Mike Holmgren reportedly made the move this morning, in a meeting with Mangini who has two years left on his contract with the Browns.
Mangini leaves behind a mixed legacy with two 5-win seasons of work that will appear sub-par in the record books. He will also leave some with the negative images of Randy Lerner fumbling a major organizational hand-off.
Eric Mangini was fired from his previous head coaching position with the New York Jets on December 29, 2008. Mangini was then interviewed and subsequently hired by Randy Lerner and the Cleveland Browns on January 7, 2009. This was on the heels of Lerner’s housecleaning sweep of head coach Romeo Crennel and general manager Phil Savage.
Eric Mangini made many of his own problems in Cleveland, but he also paid for Randy Lerner’s haste. Mangini could hardly be blamed for getting himself hired less than a month after losing his job in New York. The problem was that his new boss, Randy Lerner, hadn’t figured out a structure for the Browns organization. He hadn’t hired a general manager. He didn’t yet have a team president reigning over the organization as Mike Holmgren does today.
Given that, Eric Mangini was “the man” in Berea and should have just been the head coach.
George Kokinis was hired to be the general manager, but his “partnership” with Eric Mangini never developed. Kokinis never appeared to be making any of the decisions regarding player personnel during the draft or in trades. In the end, Kokinis found himself fired in a whispered-about mess of failure and accusations as Kokinis was allegedly “escorted” from the building in Berea.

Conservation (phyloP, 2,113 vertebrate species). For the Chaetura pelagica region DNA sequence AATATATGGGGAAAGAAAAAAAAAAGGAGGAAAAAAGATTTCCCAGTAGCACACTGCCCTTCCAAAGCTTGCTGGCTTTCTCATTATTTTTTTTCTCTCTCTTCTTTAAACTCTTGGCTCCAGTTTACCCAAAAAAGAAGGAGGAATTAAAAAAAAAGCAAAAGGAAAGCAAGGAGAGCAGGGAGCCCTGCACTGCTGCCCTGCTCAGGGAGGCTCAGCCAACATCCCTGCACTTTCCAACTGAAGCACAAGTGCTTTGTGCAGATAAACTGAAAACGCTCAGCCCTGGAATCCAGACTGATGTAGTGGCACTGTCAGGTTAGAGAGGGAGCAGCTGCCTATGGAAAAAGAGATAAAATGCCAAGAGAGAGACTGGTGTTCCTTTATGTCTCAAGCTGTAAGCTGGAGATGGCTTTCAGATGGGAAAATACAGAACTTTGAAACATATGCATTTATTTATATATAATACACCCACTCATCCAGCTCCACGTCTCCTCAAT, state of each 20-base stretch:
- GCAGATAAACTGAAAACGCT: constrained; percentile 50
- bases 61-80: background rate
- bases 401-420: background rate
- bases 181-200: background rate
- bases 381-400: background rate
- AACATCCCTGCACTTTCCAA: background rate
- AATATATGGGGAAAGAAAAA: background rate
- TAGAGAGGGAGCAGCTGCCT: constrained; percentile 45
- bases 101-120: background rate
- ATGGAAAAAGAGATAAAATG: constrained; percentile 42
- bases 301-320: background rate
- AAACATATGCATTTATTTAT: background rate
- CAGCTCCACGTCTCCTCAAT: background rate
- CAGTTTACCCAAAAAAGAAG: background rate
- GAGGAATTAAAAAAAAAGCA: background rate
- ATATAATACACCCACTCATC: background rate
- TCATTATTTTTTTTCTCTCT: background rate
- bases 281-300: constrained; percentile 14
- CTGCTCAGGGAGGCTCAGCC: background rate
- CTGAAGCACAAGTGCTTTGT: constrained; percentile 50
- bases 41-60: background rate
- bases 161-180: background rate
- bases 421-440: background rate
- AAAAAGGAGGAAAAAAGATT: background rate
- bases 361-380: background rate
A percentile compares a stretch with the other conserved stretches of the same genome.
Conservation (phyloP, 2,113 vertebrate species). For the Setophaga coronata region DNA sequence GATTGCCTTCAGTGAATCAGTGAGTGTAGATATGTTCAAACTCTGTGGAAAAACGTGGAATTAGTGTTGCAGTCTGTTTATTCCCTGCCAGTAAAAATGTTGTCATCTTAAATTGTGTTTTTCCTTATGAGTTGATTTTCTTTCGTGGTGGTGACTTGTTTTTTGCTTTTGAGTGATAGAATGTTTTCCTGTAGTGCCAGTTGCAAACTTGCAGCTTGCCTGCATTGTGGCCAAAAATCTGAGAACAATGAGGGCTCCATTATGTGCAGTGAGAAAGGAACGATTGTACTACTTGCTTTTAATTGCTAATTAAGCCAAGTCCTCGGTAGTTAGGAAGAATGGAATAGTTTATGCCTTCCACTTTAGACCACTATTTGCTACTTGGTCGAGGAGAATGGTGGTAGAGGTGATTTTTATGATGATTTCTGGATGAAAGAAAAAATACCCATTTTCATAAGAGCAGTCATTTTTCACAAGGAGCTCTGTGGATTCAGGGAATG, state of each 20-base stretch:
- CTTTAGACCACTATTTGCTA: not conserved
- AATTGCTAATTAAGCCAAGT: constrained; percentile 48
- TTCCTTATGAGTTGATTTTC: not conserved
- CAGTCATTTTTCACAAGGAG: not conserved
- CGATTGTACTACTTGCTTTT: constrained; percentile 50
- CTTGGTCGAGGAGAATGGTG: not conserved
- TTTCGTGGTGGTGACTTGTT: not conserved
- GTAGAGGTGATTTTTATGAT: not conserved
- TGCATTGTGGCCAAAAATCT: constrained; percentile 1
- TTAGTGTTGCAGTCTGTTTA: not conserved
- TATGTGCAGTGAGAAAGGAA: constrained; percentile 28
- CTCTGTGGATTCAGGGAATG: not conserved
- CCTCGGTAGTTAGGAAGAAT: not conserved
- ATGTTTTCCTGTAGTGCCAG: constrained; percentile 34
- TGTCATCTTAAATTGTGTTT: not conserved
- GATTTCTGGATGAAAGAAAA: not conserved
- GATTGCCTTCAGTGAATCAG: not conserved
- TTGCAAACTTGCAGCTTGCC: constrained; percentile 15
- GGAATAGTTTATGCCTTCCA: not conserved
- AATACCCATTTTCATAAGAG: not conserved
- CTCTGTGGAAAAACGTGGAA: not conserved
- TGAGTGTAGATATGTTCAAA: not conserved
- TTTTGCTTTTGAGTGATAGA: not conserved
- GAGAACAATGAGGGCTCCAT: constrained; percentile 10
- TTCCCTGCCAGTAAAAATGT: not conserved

There will also be a glass half full view of Eric Mangini’s tenure in Cleveland should the Browns turn things around. Many will point to the out-of-control team culture that existed under previous coach Romeo Crennel. Mangini’s teams were disciplined. They hit in training camp and practiced in the Cleveland elements in fall and winter. Mangini also had the unenviable task of needing to trade away talented players like Kellen Winslow and Braylon Edwards due to outlandish attitudes and financial demands. As thanks for making tough decisions, Mangini would get a bad rap for not being able to get along with “star” players.
As with anything else, it is probably shades of grey. Mangini came in one way, and leaves a different person. He was clearly influenced in positive ways by his time with Mike Holmgren. It was more than apparent in the improvement in his press conferences on a weekly basis. Mangini still played games with discussing player statuses throughout the week, but not nearly as cryptically or obnoxiously as he did prior to Holmgren’s arrival.
Regardless, Eric Mangini’s tenure in Cleveland is finished. He was given another lease on life at this time a year ago by the incoming Mike Holmgren. Whether it was a fair audition or not is up for debate, but it was more leeway than many in the media and fan base thought Eric Mangini would ever get from Holmgren.
Who knows what’s next for Mangini? If Matt Millen can get a TV job…